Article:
When one parent takes primary physical custody of a child after divorce, the non-custodial parent is required to pay child support "equal to the adjusted annual income of the non-custodial parent multiplied by" a specified percentage.[11] Although the "adjusted annual income" is typically calculated using the parent's actual income, [12] under Alaska Civil Rule 90.3(a)(4) "[t]he court may calculate child support based on a determination of the potential income of a parent who voluntarily and unreasonably is unemployed or underemployed." "Potential income will be based upon the parent's work history, qualifications, and job opportunities."[13] As we have noted, the aim of Alaska Civil Rule 90.3(a)(4) "is to give courts broad discretion to impute income based on realistic estimates of earning potential in cases of voluntary and unreasonable unemployment or underemployment."[14]

Jolene conceded that she was voluntarily unemployed. Therefore, the only issue at the hearing was whether her decision to be unemployed was unreasonable. The superior court concluded that it was.

In determining whether a parent is "unreasonably" unemployed, the superior court must look to the totality of the circumstances, including "such factors as whether the obligor's reduced income is temporary, whether the change is the result of economic factors or of purely personal choices, the children's needs, and the parents' needs and financial abilities."[15] But "[b]ecause of the significance of a parent's duty to meet his or her child support obligations, we prioritize fulfillment of that duty over even legitimate decisions to be voluntarily unemployed or underemployed."[16] And we have consistently recognized that, when a child support obligor makes a career change for personal reasons, the superior court should consider the financial impact of this decision on the child.[17]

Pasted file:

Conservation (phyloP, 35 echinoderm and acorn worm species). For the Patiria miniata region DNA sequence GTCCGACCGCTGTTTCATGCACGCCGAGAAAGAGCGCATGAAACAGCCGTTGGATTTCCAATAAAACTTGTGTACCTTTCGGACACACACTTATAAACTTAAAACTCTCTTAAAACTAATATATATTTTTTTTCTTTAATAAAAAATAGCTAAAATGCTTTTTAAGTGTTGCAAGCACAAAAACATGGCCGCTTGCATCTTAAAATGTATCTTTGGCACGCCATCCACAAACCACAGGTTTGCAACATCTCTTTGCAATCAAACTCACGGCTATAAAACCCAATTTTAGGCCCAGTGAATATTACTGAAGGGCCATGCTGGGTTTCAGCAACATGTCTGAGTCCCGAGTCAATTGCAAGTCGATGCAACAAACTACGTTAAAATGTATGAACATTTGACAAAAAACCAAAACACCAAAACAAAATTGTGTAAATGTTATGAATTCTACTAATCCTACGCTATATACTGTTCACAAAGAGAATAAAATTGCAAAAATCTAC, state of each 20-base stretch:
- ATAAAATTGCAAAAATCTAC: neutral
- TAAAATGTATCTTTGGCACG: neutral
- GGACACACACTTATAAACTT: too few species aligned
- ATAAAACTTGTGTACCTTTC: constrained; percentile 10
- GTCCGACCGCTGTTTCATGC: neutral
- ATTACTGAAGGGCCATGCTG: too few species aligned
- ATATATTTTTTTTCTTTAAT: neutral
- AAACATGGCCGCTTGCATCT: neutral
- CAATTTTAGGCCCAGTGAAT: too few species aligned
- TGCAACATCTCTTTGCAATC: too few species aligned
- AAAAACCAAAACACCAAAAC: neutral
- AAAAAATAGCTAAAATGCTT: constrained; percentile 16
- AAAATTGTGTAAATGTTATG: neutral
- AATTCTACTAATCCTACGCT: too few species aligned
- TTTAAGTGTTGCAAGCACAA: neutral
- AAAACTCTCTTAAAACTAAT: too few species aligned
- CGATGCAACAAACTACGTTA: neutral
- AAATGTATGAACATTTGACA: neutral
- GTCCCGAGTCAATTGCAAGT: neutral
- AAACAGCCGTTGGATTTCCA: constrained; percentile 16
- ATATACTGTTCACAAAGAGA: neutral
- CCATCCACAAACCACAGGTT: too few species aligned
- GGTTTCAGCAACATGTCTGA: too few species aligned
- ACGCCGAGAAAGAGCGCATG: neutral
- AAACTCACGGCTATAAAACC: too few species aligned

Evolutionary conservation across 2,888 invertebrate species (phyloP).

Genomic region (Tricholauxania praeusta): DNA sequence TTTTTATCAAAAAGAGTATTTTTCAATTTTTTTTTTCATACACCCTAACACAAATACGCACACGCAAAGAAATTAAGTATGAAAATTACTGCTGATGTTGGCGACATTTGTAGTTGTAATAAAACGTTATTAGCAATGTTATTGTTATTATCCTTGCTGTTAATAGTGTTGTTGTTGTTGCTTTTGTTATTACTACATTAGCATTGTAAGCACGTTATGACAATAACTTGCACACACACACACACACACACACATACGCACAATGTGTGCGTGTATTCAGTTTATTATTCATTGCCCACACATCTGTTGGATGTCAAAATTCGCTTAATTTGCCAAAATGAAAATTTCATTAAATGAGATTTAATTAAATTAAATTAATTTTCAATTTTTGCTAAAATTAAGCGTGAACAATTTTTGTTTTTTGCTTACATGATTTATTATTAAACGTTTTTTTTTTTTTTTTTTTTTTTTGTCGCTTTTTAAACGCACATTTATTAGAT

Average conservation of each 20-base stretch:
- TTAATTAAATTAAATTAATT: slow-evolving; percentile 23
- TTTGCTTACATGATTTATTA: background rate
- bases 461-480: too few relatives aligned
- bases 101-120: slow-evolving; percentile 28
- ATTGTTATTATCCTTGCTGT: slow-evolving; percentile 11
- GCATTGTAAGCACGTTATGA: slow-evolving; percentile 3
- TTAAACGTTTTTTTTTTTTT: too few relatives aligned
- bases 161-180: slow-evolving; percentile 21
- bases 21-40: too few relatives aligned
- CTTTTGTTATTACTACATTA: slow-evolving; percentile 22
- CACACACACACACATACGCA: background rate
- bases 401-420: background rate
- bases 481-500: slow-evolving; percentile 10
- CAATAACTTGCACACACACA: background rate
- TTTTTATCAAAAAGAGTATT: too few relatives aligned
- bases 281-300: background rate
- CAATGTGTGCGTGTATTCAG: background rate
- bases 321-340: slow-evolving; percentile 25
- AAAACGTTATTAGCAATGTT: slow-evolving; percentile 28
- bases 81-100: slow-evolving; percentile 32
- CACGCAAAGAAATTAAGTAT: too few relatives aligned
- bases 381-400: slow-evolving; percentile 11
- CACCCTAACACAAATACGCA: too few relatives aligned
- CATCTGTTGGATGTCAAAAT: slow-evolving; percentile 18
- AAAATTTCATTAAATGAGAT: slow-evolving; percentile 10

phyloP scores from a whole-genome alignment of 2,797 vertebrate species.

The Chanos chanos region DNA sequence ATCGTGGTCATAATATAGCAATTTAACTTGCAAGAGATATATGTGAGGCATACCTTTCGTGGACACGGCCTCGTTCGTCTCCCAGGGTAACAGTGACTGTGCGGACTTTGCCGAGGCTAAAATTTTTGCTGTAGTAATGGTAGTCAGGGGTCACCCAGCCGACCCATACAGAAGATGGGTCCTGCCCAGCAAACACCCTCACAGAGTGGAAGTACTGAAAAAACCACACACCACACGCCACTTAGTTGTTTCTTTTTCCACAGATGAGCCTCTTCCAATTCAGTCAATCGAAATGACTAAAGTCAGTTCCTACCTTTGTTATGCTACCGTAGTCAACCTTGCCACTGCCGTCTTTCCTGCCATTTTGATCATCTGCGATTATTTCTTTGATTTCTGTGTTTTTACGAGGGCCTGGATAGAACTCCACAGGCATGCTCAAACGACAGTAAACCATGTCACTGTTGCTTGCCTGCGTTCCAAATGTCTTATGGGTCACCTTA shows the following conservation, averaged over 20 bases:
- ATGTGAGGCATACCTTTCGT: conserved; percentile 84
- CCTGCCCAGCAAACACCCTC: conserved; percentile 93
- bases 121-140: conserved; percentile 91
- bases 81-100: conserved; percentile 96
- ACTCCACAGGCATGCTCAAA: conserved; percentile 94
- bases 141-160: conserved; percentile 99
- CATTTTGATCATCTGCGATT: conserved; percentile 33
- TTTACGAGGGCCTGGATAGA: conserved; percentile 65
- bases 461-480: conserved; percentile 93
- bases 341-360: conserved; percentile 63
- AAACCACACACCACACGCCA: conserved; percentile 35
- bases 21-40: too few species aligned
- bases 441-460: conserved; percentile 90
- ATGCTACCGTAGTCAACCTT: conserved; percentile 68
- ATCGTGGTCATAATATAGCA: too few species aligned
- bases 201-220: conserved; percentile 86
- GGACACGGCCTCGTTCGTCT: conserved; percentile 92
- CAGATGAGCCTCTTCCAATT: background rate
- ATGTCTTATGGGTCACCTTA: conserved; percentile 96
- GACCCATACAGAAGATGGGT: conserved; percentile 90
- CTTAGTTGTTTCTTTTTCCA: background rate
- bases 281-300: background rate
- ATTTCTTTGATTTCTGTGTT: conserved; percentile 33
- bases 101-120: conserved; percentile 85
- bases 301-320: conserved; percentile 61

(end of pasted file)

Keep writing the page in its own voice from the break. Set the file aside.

In Pattee v. Pattee, our first case considering imputed income, the noncustodial parent quit his job at a bar in Anchorage and moved to Washington to enroll in Tacoma Community College.[18] We rejected the notion that a voluntary career change should require an automatic reduction in child support: